Loopholes in a new federal airport noise law could allow airlines toignore a schedule for phasing out noisy, older-model airplanes, community activists and congressional critics say.
But the nation's air carriers say the law must be flexible or the cost of compliance will force many financially strapped airlines out of business.
The two sides came together this week in Alexandria, Va., when the Federal Aviation Administration held two days of hearings on implementing the law, which was passed by Congress in October over objections from community groups nationwide.
"If Baltimore-Washington International Airport is going to suffer more noise pollution so airlinescan have more flexibility, then it mitigates the intent of the bill," said Representative Tom McMillen, D-4th. "The problem is that theseare loopholes you can fly a noisy plane through."
The law, which for the first time puts the FAA in charge of regulating noise, requires airlines to phase out all Stage 2 aircraft by Dec. 31, 1999. But if an airline has reached 85 percent compliance by that date, it can ask for an extension until 2003.
Critics, who support a federal noise policy, say the law undermines local control over airports in setting regulations as to what types of airplanes can take off and land.
The law mandates that any airport restrictions on Stage 3 aircraft-- newer and generally quieter planes -- must either be approved by the secretary of transportation or must have unanimous consent of theairlines.
Stage 2 restrictions imposed by airports must go through a public review process, but do not need approval from the FAA.
The FAA must come up with a schedule for airlines to eliminate Stage 2 aircraft. The FAA could require every airline to reduce the number of Stage 2 jets in their fleet by up to 50 percent by 1996.
The plan the FAA is studying would allow an airline that has exceeded noise-reduction goals to "sell" or "transfer" the additional operating rights to other airlines. For example, if 70 percent of one airline's fleet was Stage 3, another airline with only 30 percent Stage 3 planes could buy the additional 20 percent.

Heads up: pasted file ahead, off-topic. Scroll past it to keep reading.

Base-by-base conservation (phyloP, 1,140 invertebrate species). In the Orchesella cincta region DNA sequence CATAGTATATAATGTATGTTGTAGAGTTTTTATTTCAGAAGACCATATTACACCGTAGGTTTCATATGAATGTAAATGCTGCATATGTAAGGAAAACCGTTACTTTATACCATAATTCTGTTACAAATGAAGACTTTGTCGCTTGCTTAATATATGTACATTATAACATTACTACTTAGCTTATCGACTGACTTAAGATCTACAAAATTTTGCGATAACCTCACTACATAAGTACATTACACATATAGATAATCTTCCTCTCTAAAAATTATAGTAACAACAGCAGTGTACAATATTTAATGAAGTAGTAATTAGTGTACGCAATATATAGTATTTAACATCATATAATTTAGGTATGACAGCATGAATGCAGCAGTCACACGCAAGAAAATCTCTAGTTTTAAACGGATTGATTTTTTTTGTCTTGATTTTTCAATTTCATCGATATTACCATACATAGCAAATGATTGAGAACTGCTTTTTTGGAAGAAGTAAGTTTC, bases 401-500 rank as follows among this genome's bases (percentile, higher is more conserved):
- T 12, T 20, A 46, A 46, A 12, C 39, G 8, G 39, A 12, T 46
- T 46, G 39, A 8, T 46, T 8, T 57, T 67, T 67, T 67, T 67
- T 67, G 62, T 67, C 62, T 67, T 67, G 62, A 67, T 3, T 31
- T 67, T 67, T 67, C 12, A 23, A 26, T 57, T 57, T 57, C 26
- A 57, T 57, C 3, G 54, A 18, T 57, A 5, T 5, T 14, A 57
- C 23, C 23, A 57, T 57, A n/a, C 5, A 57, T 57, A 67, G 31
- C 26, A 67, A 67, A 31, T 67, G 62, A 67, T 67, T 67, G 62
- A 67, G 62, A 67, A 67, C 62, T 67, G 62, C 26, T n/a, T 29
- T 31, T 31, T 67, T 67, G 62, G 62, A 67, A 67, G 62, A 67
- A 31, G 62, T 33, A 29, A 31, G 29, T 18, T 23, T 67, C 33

Airlines argue that national noise levels would still be reduced the proscribed amount, even if certain airlines can't meet the requirements along the way.
Robert Aaronson, president of the Air Transport Association, which representsall major U.S. airlines, argued that since the law is flexible in allowing extensions for phasing out Stage 2 aircraft beyond the 1999 deadline, there is no reason it can't be flexible along the way.
"This reveals congressional recognition that all carriers may not be able to march in lock step to the same date," he said.
"We're not only concerned with noise," Aaronson said. "If the noise law is so stringent that it drives half of the airlines out of the market, that raises some very significant public policy concerns."
But McMillen testified that the proposal would undermine the law. He said that while overall noise levels in the nation would go down, noise at individualairports could go up.
"Because it is common for certain carriers to frequent a given airport or region, the theory that reducing the overall number of Stage 2 aircraft nationwide is the same as reducing all fleets by a predetermined percentage is ill-conceived.
"It is quite possible that distant carriers will engage in this system and the outcome will be to create large variations in the level ofnoise experienced from airport to airport. . . . The win-win situation as explained in this rule is truly only a win for the airline industry."
Airlines also want the FAA rather than local airports to have greater control on Stage 2 restrictions.
Community groups and McMillen urged the FAA to leave the law alone. "My constituents want to maintain local authority in this area," he said.
Officials from BWI attended the hearings but did not testify. They said they have not formed an opinion on the proposed regulations. The Maryland Aviation Administration supports the law and the deadline for phasing out Stage 2 aircraft, but is concerned that putting the FAA in control of noise could hamper its own noise reduction efforts.
The FAA is scheduled to have two more hearings on the regulations, in Chicago and Seattle. Itmust issue rules on national noise restrictions by July 1.